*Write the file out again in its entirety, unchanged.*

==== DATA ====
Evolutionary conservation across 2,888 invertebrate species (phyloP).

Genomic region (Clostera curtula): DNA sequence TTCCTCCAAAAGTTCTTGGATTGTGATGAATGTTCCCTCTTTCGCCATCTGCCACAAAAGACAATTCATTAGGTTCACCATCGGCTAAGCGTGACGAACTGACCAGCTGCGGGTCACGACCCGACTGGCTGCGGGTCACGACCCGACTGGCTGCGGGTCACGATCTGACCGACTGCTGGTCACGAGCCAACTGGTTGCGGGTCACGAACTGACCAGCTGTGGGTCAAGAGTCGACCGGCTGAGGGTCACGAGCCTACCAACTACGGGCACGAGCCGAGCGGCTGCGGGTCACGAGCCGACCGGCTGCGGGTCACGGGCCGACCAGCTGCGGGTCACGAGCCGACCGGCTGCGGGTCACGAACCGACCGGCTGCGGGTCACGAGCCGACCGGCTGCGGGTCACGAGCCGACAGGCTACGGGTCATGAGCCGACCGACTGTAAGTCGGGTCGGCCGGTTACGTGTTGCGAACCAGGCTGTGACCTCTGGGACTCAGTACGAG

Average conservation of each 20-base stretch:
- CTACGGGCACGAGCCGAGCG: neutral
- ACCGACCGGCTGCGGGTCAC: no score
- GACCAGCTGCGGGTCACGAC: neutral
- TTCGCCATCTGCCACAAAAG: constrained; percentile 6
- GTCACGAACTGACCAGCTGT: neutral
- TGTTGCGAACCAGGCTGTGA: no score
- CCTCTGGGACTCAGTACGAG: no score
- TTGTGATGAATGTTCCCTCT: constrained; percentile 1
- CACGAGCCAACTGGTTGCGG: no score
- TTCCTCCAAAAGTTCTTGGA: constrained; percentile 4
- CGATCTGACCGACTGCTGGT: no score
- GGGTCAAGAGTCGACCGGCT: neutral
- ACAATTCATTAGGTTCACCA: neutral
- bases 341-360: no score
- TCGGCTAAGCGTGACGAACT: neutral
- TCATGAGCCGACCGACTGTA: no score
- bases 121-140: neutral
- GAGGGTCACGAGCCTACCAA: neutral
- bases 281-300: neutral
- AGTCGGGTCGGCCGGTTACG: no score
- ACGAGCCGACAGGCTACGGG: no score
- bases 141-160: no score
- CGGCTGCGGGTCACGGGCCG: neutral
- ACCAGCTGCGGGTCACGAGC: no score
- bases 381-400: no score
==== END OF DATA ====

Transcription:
Evolutionary conservation across 2,888 invertebrate species (phyloP).

Genomic region (Clostera curtula): DNA sequence TTCCTCCAAAAGTTCTTGGATTGTGATGAATGTTCCCTCTTTCGCCATCTGCCACAAAAGACAATTCATTAGGTTCACCATCGGCTAAGCGTGACGAACTGACCAGCTGCGGGTCACGACCCGACTGGCTGCGGGTCACGACCCGACTGGCTGCGGGTCACGATCTGACCGACTGCTGGTCACGAGCCAACTGGTTGCGGGTCACGAACTGACCAGCTGTGGGTCAAGAGTCGACCGGCTGAGGGTCACGAGCCTACCAACTACGGGCACGAGCCGAGCGGCTGCGGGTCACGAGCCGACCGGCTGCGGGTCACGGGCCGACCAGCTGCGGGTCACGAGCCGACCGGCTGCGGGTCACGAACCGACCGGCTGCGGGTCACGAGCCGACCGGCTGCGGGTCACGAGCCGACAGGCTACGGGTCATGAGCCGACCGACTGTAAGTCGGGTCGGCCGGTTACGTGTTGCGAACCAGGCTGTGACCTCTGGGACTCAGTACGAG

Average conservation of each 20-base stretch:
- CTACGGGCACGAGCCGAGCG: neutral
- ACCGACCGGCTGCGGGTCAC: no score
- GACCAGCTGCGGGTCACGAC: neutral
- TTCGCCATCTGCCACAAAAG: constrained; percentile 6
- GTCACGAACTGACCAGCTGT: neutral
- TGTTGCGAACCAGGCTGTGA: no score
- CCTCTGGGACTCAGTACGAG: no score
- TTGTGATGAATGTTCCCTCT: constrained; percentile 1
- CACGAGCCAACTGGTTGCGG: no score
- TTCCTCCAAAAGTTCTTGGA: constrained; percentile 4
- CGATCTGACCGACTGCTGGT: no score
- GGGTCAAGAGTCGACCGGCT: neutral
- ACAATTCATTAGGTTCACCA: neutral
- bases 341-360: no score
- TCGGCTAAGCGTGACGAACT: neutral
- TCATGAGCCGACCGACTGTA: no score
- bases 121-140: neutral
- GAGGGTCACGAGCCTACCAA: neutral
- bases 281-300: neutral
- AGTCGGGTCGGCCGGTTACG: no score
- ACGAGCCGACAGGCTACGGG: no score
- bases 141-160: no score
- CGGCTGCGGGTCACGGGCCG: neutral
- ACCAGCTGCGGGTCACGAGC: no score
- bases 381-400: no score